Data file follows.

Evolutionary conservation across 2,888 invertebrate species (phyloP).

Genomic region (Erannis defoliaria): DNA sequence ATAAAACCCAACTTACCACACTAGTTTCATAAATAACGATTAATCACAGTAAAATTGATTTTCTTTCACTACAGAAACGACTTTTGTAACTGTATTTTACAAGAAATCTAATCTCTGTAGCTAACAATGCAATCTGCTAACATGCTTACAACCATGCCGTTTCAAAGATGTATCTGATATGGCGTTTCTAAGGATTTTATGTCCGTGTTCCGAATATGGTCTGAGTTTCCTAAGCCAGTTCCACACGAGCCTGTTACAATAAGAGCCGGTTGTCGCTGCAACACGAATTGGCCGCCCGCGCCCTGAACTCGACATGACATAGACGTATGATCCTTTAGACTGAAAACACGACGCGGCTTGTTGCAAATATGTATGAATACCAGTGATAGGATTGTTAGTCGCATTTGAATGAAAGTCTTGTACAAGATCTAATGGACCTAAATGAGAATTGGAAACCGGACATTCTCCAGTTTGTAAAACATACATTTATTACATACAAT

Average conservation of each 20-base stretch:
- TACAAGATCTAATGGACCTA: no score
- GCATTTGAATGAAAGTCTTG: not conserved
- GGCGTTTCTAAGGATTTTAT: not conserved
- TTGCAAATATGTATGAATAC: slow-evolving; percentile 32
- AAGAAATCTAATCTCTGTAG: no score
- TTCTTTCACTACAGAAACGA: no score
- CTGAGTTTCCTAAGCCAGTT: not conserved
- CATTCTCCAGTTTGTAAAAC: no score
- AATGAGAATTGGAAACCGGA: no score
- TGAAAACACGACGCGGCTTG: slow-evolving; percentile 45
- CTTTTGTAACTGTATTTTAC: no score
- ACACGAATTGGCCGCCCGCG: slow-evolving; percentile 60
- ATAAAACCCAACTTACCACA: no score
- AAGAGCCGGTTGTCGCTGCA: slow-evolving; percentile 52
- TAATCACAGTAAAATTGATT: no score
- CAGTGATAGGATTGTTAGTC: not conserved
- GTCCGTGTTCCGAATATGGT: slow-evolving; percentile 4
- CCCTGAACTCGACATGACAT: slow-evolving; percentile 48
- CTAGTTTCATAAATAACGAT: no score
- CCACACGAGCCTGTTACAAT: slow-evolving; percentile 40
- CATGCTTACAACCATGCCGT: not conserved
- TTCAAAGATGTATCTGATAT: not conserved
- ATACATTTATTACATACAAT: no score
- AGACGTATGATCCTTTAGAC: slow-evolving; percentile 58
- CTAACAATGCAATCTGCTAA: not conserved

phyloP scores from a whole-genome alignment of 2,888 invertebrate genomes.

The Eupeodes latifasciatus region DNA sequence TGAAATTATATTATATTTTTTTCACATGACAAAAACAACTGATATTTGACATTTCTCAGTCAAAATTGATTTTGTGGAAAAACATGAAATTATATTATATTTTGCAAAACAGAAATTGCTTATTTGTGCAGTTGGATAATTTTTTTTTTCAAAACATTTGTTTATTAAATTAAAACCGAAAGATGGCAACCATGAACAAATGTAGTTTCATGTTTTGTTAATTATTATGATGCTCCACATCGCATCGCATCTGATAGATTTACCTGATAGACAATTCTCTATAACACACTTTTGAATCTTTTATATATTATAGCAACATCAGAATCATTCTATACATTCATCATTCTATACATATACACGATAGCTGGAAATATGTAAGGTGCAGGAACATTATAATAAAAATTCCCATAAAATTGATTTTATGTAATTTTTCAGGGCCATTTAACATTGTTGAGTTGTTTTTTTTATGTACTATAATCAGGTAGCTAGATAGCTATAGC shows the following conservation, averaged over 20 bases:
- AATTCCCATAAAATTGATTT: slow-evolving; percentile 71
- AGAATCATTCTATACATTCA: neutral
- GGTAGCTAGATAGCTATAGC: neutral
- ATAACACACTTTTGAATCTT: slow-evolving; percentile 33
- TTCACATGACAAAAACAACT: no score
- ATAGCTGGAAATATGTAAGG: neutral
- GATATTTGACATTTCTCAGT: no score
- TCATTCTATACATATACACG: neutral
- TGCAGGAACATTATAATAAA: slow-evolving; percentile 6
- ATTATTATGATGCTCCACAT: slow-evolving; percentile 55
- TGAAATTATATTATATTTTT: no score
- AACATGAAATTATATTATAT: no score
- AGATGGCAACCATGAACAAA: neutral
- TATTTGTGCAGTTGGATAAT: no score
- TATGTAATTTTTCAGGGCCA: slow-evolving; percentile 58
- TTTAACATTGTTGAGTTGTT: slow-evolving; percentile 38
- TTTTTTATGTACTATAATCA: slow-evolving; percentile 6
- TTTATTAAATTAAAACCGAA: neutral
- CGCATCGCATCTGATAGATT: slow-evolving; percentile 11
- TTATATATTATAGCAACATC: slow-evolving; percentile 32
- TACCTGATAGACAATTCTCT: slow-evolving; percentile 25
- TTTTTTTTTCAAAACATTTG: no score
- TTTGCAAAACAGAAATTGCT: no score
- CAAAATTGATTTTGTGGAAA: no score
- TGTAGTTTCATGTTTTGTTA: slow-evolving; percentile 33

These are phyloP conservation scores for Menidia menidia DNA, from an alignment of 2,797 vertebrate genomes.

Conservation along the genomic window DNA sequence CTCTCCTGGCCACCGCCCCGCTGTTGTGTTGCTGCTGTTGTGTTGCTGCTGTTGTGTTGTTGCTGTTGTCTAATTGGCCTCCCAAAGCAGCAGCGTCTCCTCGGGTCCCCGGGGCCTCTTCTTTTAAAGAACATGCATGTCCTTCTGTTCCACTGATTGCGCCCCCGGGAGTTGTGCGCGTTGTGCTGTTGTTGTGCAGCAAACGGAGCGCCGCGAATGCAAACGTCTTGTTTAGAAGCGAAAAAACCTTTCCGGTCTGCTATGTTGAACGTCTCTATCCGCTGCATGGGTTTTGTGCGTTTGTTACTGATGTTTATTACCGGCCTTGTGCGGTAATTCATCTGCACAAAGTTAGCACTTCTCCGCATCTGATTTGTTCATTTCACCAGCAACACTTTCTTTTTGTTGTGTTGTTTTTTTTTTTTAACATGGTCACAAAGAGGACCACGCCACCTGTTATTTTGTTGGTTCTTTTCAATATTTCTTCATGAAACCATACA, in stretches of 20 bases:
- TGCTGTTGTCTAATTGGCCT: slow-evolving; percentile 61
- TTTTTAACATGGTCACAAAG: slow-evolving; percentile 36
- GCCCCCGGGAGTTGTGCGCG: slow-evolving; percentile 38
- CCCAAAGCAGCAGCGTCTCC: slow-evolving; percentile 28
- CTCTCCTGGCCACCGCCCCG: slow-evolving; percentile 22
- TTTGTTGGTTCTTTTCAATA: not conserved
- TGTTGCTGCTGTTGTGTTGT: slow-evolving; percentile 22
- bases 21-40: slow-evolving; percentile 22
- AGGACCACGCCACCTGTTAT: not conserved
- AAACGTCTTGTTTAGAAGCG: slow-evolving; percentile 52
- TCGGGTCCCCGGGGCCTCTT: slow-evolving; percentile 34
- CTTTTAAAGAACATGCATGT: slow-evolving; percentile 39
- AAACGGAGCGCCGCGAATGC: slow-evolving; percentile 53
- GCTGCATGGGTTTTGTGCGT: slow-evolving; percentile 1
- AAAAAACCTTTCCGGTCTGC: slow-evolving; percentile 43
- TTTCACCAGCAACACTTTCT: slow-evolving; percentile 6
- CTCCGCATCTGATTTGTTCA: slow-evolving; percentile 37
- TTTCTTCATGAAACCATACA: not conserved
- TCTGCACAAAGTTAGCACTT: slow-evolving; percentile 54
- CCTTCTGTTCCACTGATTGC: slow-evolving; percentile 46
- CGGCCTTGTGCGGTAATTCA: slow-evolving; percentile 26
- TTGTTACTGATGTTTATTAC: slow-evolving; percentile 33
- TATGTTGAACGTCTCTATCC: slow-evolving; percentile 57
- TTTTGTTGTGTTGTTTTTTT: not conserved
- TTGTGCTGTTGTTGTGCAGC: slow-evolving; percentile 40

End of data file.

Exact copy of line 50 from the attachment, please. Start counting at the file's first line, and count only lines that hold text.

- TTATATATTATAGCAACATC: slow-evolving; percentile 32